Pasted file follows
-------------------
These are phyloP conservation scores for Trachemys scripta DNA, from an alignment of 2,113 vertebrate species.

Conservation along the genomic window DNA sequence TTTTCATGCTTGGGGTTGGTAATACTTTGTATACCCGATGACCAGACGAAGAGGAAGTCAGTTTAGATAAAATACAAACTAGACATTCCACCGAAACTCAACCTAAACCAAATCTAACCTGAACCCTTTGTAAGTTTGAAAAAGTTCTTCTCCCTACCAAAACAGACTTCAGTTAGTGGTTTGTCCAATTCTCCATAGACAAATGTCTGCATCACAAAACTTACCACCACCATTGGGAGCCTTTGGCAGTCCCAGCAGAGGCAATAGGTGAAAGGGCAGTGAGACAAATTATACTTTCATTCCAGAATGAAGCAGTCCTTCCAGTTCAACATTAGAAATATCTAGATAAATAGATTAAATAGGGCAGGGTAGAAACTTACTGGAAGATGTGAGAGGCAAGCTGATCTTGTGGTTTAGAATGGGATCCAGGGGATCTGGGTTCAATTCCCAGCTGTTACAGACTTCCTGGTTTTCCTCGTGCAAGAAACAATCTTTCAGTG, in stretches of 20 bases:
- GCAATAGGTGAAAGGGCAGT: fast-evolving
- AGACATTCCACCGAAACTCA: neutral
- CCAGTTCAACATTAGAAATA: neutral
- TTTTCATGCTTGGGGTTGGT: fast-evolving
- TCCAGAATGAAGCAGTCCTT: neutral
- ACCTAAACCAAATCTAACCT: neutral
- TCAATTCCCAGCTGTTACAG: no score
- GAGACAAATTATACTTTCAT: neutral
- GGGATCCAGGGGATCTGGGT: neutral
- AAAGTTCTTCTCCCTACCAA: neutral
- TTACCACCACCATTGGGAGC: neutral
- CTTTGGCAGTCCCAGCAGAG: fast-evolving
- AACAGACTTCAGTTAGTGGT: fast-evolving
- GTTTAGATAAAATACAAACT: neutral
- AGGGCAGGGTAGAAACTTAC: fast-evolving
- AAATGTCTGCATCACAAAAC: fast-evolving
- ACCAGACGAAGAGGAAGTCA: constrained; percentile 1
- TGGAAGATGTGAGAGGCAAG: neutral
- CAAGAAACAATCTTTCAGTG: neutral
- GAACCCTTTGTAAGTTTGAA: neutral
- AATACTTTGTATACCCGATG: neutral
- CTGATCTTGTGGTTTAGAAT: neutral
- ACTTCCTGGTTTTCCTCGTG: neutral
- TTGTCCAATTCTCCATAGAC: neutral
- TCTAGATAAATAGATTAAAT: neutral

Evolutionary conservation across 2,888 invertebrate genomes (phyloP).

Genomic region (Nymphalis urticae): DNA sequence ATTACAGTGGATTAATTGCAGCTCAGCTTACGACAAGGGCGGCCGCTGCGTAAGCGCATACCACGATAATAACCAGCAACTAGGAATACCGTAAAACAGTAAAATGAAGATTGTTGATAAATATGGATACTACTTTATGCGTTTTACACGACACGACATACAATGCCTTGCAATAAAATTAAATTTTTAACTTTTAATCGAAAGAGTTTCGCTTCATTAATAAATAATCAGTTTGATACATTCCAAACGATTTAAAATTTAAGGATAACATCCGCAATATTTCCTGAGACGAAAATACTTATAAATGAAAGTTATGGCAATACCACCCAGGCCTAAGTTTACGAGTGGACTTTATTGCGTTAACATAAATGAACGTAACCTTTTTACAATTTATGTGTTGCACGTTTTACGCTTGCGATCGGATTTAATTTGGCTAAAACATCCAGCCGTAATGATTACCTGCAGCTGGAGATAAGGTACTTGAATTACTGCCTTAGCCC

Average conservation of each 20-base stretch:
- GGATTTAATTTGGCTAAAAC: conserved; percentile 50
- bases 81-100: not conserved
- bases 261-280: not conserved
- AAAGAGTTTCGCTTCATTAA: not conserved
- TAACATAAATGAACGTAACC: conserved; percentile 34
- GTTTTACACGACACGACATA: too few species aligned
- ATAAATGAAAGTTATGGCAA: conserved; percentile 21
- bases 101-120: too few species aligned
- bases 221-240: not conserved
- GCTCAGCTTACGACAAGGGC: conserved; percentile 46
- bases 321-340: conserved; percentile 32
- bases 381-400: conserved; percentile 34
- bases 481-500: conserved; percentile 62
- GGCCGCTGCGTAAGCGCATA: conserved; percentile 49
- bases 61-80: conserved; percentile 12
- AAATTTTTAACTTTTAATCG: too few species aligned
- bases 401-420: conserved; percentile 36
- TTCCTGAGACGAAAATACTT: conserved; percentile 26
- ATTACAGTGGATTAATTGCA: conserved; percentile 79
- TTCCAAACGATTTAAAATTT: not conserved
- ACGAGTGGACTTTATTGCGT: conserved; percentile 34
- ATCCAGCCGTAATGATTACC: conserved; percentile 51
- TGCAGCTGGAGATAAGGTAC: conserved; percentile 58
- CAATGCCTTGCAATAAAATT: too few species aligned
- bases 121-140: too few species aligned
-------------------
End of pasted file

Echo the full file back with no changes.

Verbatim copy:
These are phyloP conservation scores for Trachemys scripta DNA, from an alignment of 2,113 vertebrate species.

Conservation along the genomic window DNA sequence TTTTCATGCTTGGGGTTGGTAATACTTTGTATACCCGATGACCAGACGAAGAGGAAGTCAGTTTAGATAAAATACAAACTAGACATTCCACCGAAACTCAACCTAAACCAAATCTAACCTGAACCCTTTGTAAGTTTGAAAAAGTTCTTCTCCCTACCAAAACAGACTTCAGTTAGTGGTTTGTCCAATTCTCCATAGACAAATGTCTGCATCACAAAACTTACCACCACCATTGGGAGCCTTTGGCAGTCCCAGCAGAGGCAATAGGTGAAAGGGCAGTGAGACAAATTATACTTTCATTCCAGAATGAAGCAGTCCTTCCAGTTCAACATTAGAAATATCTAGATAAATAGATTAAATAGGGCAGGGTAGAAACTTACTGGAAGATGTGAGAGGCAAGCTGATCTTGTGGTTTAGAATGGGATCCAGGGGATCTGGGTTCAATTCCCAGCTGTTACAGACTTCCTGGTTTTCCTCGTGCAAGAAACAATCTTTCAGTG, in stretches of 20 bases:
- GCAATAGGTGAAAGGGCAGT: fast-evolving
- AGACATTCCACCGAAACTCA: neutral
- CCAGTTCAACATTAGAAATA: neutral
- TTTTCATGCTTGGGGTTGGT: fast-evolving
- TCCAGAATGAAGCAGTCCTT: neutral
- ACCTAAACCAAATCTAACCT: neutral
- TCAATTCCCAGCTGTTACAG: no score
- GAGACAAATTATACTTTCAT: neutral
- GGGATCCAGGGGATCTGGGT: neutral
- AAAGTTCTTCTCCCTACCAA: neutral
- TTACCACCACCATTGGGAGC: neutral
- CTTTGGCAGTCCCAGCAGAG: fast-evolving
- AACAGACTTCAGTTAGTGGT: fast-evolving
- GTTTAGATAAAATACAAACT: neutral
- AGGGCAGGGTAGAAACTTAC: fast-evolving
- AAATGTCTGCATCACAAAAC: fast-evolving
- ACCAGACGAAGAGGAAGTCA: constrained; percentile 1
- TGGAAGATGTGAGAGGCAAG: neutral
- CAAGAAACAATCTTTCAGTG: neutral
- GAACCCTTTGTAAGTTTGAA: neutral
- AATACTTTGTATACCCGATG: neutral
- CTGATCTTGTGGTTTAGAAT: neutral
- ACTTCCTGGTTTTCCTCGTG: neutral
- TTGTCCAATTCTCCATAGAC: neutral
- TCTAGATAAATAGATTAAAT: neutral

Evolutionary conservation across 2,888 invertebrate genomes (phyloP).

Genomic region (Nymphalis urticae): DNA sequence ATTACAGTGGATTAATTGCAGCTCAGCTTACGACAAGGGCGGCCGCTGCGTAAGCGCATACCACGATAATAACCAGCAACTAGGAATACCGTAAAACAGTAAAATGAAGATTGTTGATAAATATGGATACTACTTTATGCGTTTTACACGACACGACATACAATGCCTTGCAATAAAATTAAATTTTTAACTTTTAATCGAAAGAGTTTCGCTTCATTAATAAATAATCAGTTTGATACATTCCAAACGATTTAAAATTTAAGGATAACATCCGCAATATTTCCTGAGACGAAAATACTTATAAATGAAAGTTATGGCAATACCACCCAGGCCTAAGTTTACGAGTGGACTTTATTGCGTTAACATAAATGAACGTAACCTTTTTACAATTTATGTGTTGCACGTTTTACGCTTGCGATCGGATTTAATTTGGCTAAAACATCCAGCCGTAATGATTACCTGCAGCTGGAGATAAGGTACTTGAATTACTGCCTTAGCCC

Average conservation of each 20-base stretch:
- GGATTTAATTTGGCTAAAAC: conserved; percentile 50
- bases 81-100: not conserved
- bases 261-280: not conserved
- AAAGAGTTTCGCTTCATTAA: not conserved
- TAACATAAATGAACGTAACC: conserved; percentile 34
- GTTTTACACGACACGACATA: too few species aligned
- ATAAATGAAAGTTATGGCAA: conserved; percentile 21
- bases 101-120: too few species aligned
- bases 221-240: not conserved
- GCTCAGCTTACGACAAGGGC: conserved; percentile 46
- bases 321-340: conserved; percentile 32
- bases 381-400: conserved; percentile 34
- bases 481-500: conserved; percentile 62
- GGCCGCTGCGTAAGCGCATA: conserved; percentile 49
- bases 61-80: conserved; percentile 12
- AAATTTTTAACTTTTAATCG: too few species aligned
- bases 401-420: conserved; percentile 36
- TTCCTGAGACGAAAATACTT: conserved; percentile 26
- ATTACAGTGGATTAATTGCA: conserved; percentile 79
- TTCCAAACGATTTAAAATTT: not conserved
- ACGAGTGGACTTTATTGCGT: conserved; percentile 34
- ATCCAGCCGTAATGATTACC: conserved; percentile 51
- TGCAGCTGGAGATAAGGTAC: conserved; percentile 58
- CAATGCCTTGCAATAAAATT: too few species aligned
- bases 121-140: too few species aligned